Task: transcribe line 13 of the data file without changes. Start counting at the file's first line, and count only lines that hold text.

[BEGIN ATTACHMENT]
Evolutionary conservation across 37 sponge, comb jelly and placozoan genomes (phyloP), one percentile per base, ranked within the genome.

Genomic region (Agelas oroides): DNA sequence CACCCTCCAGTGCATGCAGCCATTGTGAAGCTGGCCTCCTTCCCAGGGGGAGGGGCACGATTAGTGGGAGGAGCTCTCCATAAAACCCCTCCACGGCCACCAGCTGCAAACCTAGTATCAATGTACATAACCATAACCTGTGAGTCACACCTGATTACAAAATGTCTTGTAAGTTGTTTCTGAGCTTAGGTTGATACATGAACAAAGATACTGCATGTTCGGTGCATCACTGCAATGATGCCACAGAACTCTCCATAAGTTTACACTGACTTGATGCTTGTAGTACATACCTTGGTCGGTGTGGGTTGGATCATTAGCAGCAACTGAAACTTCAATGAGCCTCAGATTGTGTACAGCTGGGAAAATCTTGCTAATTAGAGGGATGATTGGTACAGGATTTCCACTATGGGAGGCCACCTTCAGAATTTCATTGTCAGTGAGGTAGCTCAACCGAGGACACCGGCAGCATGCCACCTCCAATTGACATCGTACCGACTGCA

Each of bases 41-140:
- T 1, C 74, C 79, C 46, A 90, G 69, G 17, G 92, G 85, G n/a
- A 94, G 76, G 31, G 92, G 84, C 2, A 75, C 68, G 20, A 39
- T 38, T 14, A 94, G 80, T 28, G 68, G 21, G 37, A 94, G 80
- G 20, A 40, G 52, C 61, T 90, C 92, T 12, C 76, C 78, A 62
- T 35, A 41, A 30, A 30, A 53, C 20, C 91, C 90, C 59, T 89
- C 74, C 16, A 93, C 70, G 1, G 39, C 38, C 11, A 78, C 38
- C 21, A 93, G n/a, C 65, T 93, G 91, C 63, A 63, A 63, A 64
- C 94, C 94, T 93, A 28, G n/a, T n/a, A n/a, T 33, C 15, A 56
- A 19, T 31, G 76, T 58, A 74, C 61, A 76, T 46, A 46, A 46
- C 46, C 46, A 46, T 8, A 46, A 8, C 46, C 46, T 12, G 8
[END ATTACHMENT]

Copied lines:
- C 46, C 46, A 46, T 8, A 46, A 8, C 46, C 46, T 12, G 8